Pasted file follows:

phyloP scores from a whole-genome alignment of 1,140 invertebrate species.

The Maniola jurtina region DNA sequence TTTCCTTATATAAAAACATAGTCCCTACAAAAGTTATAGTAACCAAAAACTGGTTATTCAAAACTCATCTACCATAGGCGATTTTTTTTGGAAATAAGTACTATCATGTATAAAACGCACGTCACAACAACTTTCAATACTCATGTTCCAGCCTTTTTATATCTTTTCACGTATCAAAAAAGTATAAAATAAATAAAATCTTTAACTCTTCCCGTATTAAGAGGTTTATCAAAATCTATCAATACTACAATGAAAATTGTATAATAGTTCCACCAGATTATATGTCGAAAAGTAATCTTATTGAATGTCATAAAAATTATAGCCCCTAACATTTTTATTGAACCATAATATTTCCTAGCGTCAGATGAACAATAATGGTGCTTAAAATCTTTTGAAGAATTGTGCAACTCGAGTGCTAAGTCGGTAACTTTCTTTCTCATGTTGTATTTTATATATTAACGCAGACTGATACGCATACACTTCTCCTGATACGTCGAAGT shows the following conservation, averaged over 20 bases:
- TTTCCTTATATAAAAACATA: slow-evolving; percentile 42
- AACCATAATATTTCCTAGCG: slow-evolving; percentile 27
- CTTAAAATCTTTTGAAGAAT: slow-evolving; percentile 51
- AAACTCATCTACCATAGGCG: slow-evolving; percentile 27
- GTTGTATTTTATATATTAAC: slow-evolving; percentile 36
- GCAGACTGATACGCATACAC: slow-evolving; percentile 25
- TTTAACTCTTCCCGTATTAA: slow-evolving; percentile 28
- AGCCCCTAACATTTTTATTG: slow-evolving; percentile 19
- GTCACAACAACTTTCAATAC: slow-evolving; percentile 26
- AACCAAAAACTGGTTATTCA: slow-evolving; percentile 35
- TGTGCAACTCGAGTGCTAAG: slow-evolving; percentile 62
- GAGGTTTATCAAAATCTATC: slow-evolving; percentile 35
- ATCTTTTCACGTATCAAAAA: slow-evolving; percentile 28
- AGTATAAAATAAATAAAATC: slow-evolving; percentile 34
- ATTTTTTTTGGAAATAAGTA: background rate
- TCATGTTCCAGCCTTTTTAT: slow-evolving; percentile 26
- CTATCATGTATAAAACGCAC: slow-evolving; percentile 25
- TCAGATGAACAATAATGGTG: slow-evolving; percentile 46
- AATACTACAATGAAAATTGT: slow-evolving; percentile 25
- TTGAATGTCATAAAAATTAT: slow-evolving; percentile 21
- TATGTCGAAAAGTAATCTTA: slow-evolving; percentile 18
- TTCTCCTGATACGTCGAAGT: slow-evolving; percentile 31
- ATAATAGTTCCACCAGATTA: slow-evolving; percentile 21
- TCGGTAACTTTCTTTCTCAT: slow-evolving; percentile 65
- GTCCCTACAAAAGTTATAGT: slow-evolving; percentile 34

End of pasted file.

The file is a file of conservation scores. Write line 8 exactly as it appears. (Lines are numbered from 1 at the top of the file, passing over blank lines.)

- GCAGACTGATACGCATACAC: slow-evolving; percentile 25